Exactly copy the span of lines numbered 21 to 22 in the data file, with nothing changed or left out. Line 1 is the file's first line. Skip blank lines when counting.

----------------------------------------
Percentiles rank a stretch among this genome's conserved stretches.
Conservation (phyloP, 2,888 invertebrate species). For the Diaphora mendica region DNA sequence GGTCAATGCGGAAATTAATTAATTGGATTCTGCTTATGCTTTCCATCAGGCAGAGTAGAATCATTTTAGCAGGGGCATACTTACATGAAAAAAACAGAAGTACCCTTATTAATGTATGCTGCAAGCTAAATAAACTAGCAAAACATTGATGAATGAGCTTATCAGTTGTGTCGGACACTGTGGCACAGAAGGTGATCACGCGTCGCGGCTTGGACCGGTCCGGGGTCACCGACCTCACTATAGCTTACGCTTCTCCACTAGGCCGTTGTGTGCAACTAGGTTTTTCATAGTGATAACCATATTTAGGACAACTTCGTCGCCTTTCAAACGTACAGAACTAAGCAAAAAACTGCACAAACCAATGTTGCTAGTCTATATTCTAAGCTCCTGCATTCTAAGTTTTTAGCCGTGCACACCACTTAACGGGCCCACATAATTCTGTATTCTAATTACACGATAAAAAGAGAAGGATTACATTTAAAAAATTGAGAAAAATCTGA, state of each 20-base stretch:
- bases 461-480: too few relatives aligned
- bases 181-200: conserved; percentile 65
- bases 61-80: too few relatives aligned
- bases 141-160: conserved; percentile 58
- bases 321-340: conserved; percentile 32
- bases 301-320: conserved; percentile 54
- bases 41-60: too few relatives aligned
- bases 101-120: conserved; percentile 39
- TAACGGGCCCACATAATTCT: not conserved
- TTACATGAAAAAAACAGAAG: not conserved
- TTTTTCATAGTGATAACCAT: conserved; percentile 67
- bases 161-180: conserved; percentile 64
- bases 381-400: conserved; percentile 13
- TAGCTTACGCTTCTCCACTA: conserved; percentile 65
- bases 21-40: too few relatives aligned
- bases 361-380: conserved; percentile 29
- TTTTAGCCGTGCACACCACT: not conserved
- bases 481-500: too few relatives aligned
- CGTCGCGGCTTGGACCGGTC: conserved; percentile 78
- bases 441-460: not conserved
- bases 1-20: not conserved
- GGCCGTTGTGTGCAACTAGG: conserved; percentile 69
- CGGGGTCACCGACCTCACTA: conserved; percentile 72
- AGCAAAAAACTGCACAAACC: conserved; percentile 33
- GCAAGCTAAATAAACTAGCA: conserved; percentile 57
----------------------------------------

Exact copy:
- CGTCGCGGCTTGGACCGGTC: conserved; percentile 78
- bases 441-460: not conserved